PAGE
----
Viewing entries tagged
posthumanism

Future Sport

Talk given at the Royal College of Art for their Design Interactions programme.

Humanity 2.0

The RSA has just published the video footage to the Humanity 2.0 debate I chaired with panellists Professor Steve Fuller, Dr China Mieville, Dr Sarah Chan & Dr Rachel Armstrong.

Slavoj Zizek

In 2008, Slavoj Zizek was in Liverpool for a couple of days. I took a few photographs of him at a lecture, which have been published in numerous books about him. It is also the photo used within his Wikipedia entry and, today, another publication has used this image. I am very fond of this picture and am sure that its success is predicated on its being freely available online.

However, given the many uses to which it has been put, I wonder whether one may begin to describe it as an iconic image. The photograph conveys a lot about the  man, his independence of thought, his simple, but complex ideas and the bleak background also mark him out as a thinker who can be both celebrated, but also isolated at times, alone with his thoughts.

The success of the photograph makes me wonder whether our sense of what constitutes an iconic image has changed in a digital age. I don't really claim that this photograph has become iconic, but expect that the repeated distribution of a single, free image can create a singular impression of a person which previously may have been afforded by publication in leading periodicals.

 

Humanity 2.0 RSA

On 6th October I will chair the launch of Professor Steve Fuller's new book 'Humanity 2.0'. Find below the brief for this sold out event:

How will we ascribe status to human life in a ‘post-human’ world? Should we take post-humanism seriously? If so, how do we define and value our humanity in the face of a future that will only otherwise confer advantage on the few? As we re-engineer the human body, and even human genome, are we attempting to realize dreams that hitherto have been largely pursued as social-engineering projects or are we doing something new?

From traders and dreamers to technogeeks and philosophers, whose ideologies run the gamut from collectivism to libertarianism, a large constituency is already engaged with our enhanced future. This constituency may radically reconfigure the global political space.

The RSA gathers a high-profile panel of speakers to explore the hidden agendas behind our values and attitudes toward the place of ‘the human’ in today’s societies, and debate what must now be a key issue for the 21st century.

Speakers: Professor Steve Fuller, Auguste Comte Chair in Social Epistemology, the Department of Sociology, the University of Warwick and author of 'Humanity 2:0'; Dr Rachel Armstrong, Senior TED Fellow and co-director, AVATAR (Advanced Virtual and Technological Architectural Research) in Architecture & Synthetic Biology, The School of Architecture & Construction, University of Greenwich; China Miéville, author of several works of fiction and non-fiction; and Sarah Chan,  Research Fellow in Bioethics and Law, University of Manchester.

Virtual Futures 2.0

This retro conference took place at Warwick University on June 18-19 and was a real blast, with many of the the old guard of the cyberculture years returning to Warwick to revisit the Internet era. I gave one of the plenary talks and enjoyed meeting new people whom i've read for many years and catching up with some familiar folk. There was  a lot of discussion about the intersections of biology and digital technology and my talk was titled 'There's nothing virtual about the future' and addressed the way in which life online has been theorized as non-space.  Here's a link to the website and here's the prezi talk. My laptop died on the way to the conference, so an analogue/digital love story was inevitable...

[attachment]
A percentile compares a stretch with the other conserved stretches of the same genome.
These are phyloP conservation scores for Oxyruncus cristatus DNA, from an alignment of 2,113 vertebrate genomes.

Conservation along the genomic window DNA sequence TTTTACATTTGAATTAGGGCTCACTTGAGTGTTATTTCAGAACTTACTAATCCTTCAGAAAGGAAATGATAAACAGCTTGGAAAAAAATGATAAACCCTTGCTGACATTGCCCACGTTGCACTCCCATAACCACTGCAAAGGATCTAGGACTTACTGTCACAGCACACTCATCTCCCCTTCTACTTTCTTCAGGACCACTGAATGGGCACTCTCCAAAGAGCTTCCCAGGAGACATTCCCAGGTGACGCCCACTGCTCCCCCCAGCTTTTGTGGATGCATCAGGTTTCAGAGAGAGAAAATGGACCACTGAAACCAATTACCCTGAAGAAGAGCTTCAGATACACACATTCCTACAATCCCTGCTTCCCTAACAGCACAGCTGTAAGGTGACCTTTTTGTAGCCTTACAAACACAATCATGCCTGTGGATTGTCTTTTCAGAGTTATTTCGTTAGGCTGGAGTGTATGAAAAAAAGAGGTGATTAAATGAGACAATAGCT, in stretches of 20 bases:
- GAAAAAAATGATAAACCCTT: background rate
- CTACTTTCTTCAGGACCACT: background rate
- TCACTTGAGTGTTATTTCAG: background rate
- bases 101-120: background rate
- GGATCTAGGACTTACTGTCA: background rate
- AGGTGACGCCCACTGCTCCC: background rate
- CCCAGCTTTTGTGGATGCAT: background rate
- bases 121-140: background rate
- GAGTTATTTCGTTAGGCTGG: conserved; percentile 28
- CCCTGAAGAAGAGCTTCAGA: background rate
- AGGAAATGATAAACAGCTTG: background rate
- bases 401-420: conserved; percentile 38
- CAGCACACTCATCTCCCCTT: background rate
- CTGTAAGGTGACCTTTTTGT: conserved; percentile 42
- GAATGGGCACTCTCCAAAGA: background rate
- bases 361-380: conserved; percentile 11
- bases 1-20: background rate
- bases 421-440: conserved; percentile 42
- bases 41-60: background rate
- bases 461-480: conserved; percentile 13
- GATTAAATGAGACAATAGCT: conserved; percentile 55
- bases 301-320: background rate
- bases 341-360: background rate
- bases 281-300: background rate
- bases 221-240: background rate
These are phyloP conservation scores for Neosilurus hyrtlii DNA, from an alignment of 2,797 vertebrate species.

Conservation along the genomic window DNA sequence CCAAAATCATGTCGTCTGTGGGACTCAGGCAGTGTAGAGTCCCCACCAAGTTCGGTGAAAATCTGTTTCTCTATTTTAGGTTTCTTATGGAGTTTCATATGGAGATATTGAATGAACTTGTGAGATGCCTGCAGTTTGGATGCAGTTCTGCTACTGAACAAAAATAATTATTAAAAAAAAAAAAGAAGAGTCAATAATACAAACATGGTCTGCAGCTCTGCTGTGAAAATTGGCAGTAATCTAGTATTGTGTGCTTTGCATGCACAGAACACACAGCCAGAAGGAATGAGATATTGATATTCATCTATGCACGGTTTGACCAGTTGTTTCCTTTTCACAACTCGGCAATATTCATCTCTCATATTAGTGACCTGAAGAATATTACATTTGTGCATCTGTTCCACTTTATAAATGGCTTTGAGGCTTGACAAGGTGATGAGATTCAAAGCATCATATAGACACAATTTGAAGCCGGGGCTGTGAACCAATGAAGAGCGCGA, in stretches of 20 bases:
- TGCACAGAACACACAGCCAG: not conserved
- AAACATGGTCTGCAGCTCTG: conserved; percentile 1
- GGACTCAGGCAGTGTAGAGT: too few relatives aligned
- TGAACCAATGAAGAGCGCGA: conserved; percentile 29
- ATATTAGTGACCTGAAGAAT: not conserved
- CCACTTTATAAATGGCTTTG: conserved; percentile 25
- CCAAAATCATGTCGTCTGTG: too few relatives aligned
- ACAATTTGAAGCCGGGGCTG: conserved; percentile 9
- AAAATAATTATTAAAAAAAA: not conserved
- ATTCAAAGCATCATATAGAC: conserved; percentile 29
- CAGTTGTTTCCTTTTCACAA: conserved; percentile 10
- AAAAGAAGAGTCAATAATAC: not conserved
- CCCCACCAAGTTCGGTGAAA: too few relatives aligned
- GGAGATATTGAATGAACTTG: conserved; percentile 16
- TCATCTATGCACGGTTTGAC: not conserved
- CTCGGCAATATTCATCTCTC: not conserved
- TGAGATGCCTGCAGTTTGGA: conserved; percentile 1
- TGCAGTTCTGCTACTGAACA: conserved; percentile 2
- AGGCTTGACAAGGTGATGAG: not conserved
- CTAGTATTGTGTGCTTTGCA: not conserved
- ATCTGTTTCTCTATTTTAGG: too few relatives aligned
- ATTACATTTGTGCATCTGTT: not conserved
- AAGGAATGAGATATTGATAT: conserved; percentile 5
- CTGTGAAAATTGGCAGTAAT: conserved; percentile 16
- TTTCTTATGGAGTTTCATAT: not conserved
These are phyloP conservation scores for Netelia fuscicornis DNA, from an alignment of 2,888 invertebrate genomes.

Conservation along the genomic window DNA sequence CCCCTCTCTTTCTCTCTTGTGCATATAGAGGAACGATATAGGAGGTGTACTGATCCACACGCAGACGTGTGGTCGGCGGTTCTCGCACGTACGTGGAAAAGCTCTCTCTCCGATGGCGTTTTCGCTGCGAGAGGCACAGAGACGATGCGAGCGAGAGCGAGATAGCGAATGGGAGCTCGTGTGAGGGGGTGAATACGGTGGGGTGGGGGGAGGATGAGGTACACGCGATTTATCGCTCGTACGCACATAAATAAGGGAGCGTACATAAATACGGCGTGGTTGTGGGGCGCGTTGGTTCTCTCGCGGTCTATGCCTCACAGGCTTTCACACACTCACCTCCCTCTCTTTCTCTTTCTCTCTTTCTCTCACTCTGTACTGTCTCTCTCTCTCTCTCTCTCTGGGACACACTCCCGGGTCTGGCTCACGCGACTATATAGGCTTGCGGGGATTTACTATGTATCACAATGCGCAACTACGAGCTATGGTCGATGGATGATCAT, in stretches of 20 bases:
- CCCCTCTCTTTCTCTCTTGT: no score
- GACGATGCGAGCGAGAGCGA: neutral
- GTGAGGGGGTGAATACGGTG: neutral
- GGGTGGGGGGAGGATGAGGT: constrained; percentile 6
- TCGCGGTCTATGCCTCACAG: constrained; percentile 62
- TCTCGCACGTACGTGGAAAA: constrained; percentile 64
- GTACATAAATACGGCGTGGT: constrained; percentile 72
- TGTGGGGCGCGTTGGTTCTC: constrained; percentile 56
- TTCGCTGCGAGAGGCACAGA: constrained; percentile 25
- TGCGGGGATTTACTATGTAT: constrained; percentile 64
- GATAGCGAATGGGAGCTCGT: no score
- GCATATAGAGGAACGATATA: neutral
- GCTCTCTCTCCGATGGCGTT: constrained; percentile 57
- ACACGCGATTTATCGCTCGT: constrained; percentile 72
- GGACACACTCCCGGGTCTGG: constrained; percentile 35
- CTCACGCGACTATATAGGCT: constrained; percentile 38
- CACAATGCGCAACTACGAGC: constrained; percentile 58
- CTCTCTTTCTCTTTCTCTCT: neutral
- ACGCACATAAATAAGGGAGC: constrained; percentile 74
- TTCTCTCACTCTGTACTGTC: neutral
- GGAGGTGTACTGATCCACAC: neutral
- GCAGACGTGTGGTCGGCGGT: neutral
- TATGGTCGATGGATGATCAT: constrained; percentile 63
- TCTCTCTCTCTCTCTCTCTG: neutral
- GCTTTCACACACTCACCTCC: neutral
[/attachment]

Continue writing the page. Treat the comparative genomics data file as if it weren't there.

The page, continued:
Photos from the event

X-Men

Today's event at @CheltSciFest was a blast #cheltscifest. I focused my talk around my 5 categories of human enhancement. Here's the prezi. Great discussion.

Die Untoten

Die Untoten

Screen-shot-2011-05-12-at-23.50.29.png

The first day of Die Untoten took place yesterday. Produced by Hannah Hurtzig and the Mobile Academy, this special event brought together scientists, artists, philosophers, cultural and political theorists, film makers and health care professionals, to explore the subject of life and death. Ethan helped me out with my presentation.

Posthuman Lifestyles: The Film

At long last, the footage from my inaugural lecture is online. Take a peek at the last 10 years of biology and computing to see whether 'the future has arrived'

BBC Focus

My latest press clipping is in the BBC Focus lead feature on 'Superhuman', which runs in the May edition. Check it out for some great visuals and ideas.

Posthuman Lifestyles

Thanks so much to everyone who came to my inaugural lecture last night, especially those who travelled far and wide. It was great to see you and spend time with you. Here's the prezi file for those who couldn't make it (please be patient, it's a big file!). [prezi width="600" height="400"]http://prezi.com/wdwqljdsb0sy/view/[/prezi]

Posthuman Lifestyles

Has the future arrived?

The Inaugural lecture of Professor Andy Miah, University of the West of Scotland (23 March, 2010)

The year 2010 marks the 10-year anniversary of two technological revolutions – the genetic and the digital. It is also one of the most prominent years projected as ‘the future’ in 20th century science fiction.

Professor Miah’s inaugural Professorial lecture will discuss his contribution to imagining the future and critiquing the present, by outlining the successes and failures of an emerging technological culture that marks the end of humanism.

Where + When: 23 March, 2010, 6pm (Arrivals), Centre for Contemporary Art, Glasgow.